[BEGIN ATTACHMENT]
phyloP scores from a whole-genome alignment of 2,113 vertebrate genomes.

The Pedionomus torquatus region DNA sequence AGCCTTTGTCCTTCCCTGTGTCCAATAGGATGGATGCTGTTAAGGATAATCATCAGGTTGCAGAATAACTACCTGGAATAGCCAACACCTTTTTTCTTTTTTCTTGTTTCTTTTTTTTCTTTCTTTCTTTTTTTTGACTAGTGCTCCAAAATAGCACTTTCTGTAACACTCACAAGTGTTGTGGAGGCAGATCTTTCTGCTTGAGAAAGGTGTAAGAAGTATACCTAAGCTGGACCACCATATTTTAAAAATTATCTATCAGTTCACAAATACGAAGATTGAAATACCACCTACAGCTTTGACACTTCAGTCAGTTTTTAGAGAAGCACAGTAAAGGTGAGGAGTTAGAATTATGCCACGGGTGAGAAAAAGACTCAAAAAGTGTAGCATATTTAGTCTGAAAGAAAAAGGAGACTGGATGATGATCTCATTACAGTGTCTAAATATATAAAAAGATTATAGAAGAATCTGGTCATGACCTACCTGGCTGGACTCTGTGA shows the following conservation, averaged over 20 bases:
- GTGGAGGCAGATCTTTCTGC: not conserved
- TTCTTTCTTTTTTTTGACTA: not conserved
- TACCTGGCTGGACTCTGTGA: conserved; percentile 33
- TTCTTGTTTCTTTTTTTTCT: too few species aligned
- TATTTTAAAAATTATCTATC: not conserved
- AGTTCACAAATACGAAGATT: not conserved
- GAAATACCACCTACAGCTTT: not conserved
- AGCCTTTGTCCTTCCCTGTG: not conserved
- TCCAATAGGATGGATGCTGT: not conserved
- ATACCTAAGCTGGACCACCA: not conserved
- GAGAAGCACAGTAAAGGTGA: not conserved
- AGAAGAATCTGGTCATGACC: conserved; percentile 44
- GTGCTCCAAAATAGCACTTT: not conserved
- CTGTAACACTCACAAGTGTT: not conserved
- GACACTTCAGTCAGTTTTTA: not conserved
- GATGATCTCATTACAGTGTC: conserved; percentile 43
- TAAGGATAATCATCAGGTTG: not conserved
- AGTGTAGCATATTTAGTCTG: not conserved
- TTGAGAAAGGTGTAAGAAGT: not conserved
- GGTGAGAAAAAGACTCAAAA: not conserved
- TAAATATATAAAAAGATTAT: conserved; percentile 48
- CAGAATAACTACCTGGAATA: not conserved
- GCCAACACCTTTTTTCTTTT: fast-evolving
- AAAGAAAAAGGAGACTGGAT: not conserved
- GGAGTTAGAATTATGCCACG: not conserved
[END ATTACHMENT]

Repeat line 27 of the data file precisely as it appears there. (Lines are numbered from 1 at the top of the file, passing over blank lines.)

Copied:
- GGAGTTAGAATTATGCCACG: not conserved